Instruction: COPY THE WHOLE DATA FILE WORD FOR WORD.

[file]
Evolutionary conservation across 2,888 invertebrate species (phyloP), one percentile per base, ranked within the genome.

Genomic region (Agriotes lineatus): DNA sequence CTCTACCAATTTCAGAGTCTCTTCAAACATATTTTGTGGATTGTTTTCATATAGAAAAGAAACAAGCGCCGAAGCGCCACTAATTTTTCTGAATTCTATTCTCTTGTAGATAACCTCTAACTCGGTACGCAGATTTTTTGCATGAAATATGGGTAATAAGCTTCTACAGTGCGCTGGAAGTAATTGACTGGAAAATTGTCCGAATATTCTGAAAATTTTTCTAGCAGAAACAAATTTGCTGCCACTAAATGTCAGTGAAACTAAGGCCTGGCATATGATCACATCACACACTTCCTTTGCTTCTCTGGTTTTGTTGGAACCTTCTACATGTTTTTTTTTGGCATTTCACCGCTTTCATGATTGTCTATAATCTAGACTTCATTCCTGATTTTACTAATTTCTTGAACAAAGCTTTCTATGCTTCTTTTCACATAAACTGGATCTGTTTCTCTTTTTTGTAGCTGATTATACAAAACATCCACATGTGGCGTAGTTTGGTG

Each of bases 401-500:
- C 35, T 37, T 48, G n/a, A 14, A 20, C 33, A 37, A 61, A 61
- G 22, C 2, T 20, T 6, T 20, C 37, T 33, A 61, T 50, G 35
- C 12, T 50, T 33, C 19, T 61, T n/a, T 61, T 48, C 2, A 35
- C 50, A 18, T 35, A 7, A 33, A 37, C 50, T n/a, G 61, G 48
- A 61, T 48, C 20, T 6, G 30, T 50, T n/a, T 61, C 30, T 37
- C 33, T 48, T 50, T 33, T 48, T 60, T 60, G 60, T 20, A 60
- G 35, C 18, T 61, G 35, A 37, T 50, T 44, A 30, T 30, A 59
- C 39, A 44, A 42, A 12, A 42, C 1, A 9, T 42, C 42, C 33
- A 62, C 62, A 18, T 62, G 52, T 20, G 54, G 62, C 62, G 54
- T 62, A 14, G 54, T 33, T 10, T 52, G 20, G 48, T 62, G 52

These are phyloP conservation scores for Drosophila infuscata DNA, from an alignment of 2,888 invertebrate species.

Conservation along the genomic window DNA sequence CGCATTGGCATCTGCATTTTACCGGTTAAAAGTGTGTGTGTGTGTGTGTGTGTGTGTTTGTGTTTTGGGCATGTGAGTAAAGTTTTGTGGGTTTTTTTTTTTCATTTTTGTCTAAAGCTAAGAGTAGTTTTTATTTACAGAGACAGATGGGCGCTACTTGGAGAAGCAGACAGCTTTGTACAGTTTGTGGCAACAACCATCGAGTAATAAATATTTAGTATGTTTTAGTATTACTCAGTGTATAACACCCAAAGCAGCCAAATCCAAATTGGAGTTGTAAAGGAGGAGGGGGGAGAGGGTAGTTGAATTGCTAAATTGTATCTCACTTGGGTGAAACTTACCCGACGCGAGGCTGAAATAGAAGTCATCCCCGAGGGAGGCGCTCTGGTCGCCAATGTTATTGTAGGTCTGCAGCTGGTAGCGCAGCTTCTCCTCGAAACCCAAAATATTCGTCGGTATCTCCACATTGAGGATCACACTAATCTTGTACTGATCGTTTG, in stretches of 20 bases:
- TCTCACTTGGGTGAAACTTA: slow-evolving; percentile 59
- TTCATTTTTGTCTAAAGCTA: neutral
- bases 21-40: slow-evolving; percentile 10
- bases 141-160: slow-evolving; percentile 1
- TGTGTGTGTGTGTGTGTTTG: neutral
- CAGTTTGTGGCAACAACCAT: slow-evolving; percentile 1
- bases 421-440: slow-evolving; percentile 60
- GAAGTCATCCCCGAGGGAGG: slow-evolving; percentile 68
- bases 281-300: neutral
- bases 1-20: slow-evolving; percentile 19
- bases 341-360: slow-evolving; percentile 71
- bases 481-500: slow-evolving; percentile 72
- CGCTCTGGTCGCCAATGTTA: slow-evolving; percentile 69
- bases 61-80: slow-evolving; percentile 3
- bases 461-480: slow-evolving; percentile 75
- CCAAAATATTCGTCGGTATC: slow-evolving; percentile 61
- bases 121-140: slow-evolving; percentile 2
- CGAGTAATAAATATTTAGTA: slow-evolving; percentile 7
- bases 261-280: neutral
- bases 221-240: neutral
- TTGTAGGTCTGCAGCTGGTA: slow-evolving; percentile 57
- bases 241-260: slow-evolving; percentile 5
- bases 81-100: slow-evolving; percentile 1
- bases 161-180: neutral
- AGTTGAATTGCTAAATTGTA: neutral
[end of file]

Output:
Evolutionary conservation across 2,888 invertebrate species (phyloP), one percentile per base, ranked within the genome.

Genomic region (Agriotes lineatus): DNA sequence CTCTACCAATTTCAGAGTCTCTTCAAACATATTTTGTGGATTGTTTTCATATAGAAAAGAAACAAGCGCCGAAGCGCCACTAATTTTTCTGAATTCTATTCTCTTGTAGATAACCTCTAACTCGGTACGCAGATTTTTTGCATGAAATATGGGTAATAAGCTTCTACAGTGCGCTGGAAGTAATTGACTGGAAAATTGTCCGAATATTCTGAAAATTTTTCTAGCAGAAACAAATTTGCTGCCACTAAATGTCAGTGAAACTAAGGCCTGGCATATGATCACATCACACACTTCCTTTGCTTCTCTGGTTTTGTTGGAACCTTCTACATGTTTTTTTTTGGCATTTCACCGCTTTCATGATTGTCTATAATCTAGACTTCATTCCTGATTTTACTAATTTCTTGAACAAAGCTTTCTATGCTTCTTTTCACATAAACTGGATCTGTTTCTCTTTTTTGTAGCTGATTATACAAAACATCCACATGTGGCGTAGTTTGGTG

Each of bases 401-500:
- C 35, T 37, T 48, G n/a, A 14, A 20, C 33, A 37, A 61, A 61
- G 22, C 2, T 20, T 6, T 20, C 37, T 33, A 61, T 50, G 35
- C 12, T 50, T 33, C 19, T 61, T n/a, T 61, T 48, C 2, A 35
- C 50, A 18, T 35, A 7, A 33, A 37, C 50, T n/a, G 61, G 48
- A 61, T 48, C 20, T 6, G 30, T 50, T n/a, T 61, C 30, T 37
- C 33, T 48, T 50, T 33, T 48, T 60, T 60, G 60, T 20, A 60
- G 35, C 18, T 61, G 35, A 37, T 50, T 44, A 30, T 30, A 59
- C 39, A 44, A 42, A 12, A 42, C 1, A 9, T 42, C 42, C 33
- A 62, C 62, A 18, T 62, G 52, T 20, G 54, G 62, C 62, G 54
- T 62, A 14, G 54, T 33, T 10, T 52, G 20, G 48, T 62, G 52

These are phyloP conservation scores for Drosophila infuscata DNA, from an alignment of 2,888 invertebrate species.

Conservation along the genomic window DNA sequence CGCATTGGCATCTGCATTTTACCGGTTAAAAGTGTGTGTGTGTGTGTGTGTGTGTGTTTGTGTTTTGGGCATGTGAGTAAAGTTTTGTGGGTTTTTTTTTTTCATTTTTGTCTAAAGCTAAGAGTAGTTTTTATTTACAGAGACAGATGGGCGCTACTTGGAGAAGCAGACAGCTTTGTACAGTTTGTGGCAACAACCATCGAGTAATAAATATTTAGTATGTTTTAGTATTACTCAGTGTATAACACCCAAAGCAGCCAAATCCAAATTGGAGTTGTAAAGGAGGAGGGGGGAGAGGGTAGTTGAATTGCTAAATTGTATCTCACTTGGGTGAAACTTACCCGACGCGAGGCTGAAATAGAAGTCATCCCCGAGGGAGGCGCTCTGGTCGCCAATGTTATTGTAGGTCTGCAGCTGGTAGCGCAGCTTCTCCTCGAAACCCAAAATATTCGTCGGTATCTCCACATTGAGGATCACACTAATCTTGTACTGATCGTTTG, in stretches of 20 bases:
- TCTCACTTGGGTGAAACTTA: slow-evolving; percentile 59
- TTCATTTTTGTCTAAAGCTA: neutral
- bases 21-40: slow-evolving; percentile 10
- bases 141-160: slow-evolving; percentile 1
- TGTGTGTGTGTGTGTGTTTG: neutral
- CAGTTTGTGGCAACAACCAT: slow-evolving; percentile 1
- bases 421-440: slow-evolving; percentile 60
- GAAGTCATCCCCGAGGGAGG: slow-evolving; percentile 68
- bases 281-300: neutral
- bases 1-20: slow-evolving; percentile 19
- bases 341-360: slow-evolving; percentile 71
- bases 481-500: slow-evolving; percentile 72
- CGCTCTGGTCGCCAATGTTA: slow-evolving; percentile 69
- bases 61-80: slow-evolving; percentile 3
- bases 461-480: slow-evolving; percentile 75
- CCAAAATATTCGTCGGTATC: slow-evolving; percentile 61
- bases 121-140: slow-evolving; percentile 2
- CGAGTAATAAATATTTAGTA: slow-evolving; percentile 7
- bases 261-280: neutral
- bases 221-240: neutral
- TTGTAGGTCTGCAGCTGGTA: slow-evolving; percentile 57
- bases 241-260: slow-evolving; percentile 5
- bases 81-100: slow-evolving; percentile 1
- bases 161-180: neutral
- AGTTGAATTGCTAAATTGTA: neutral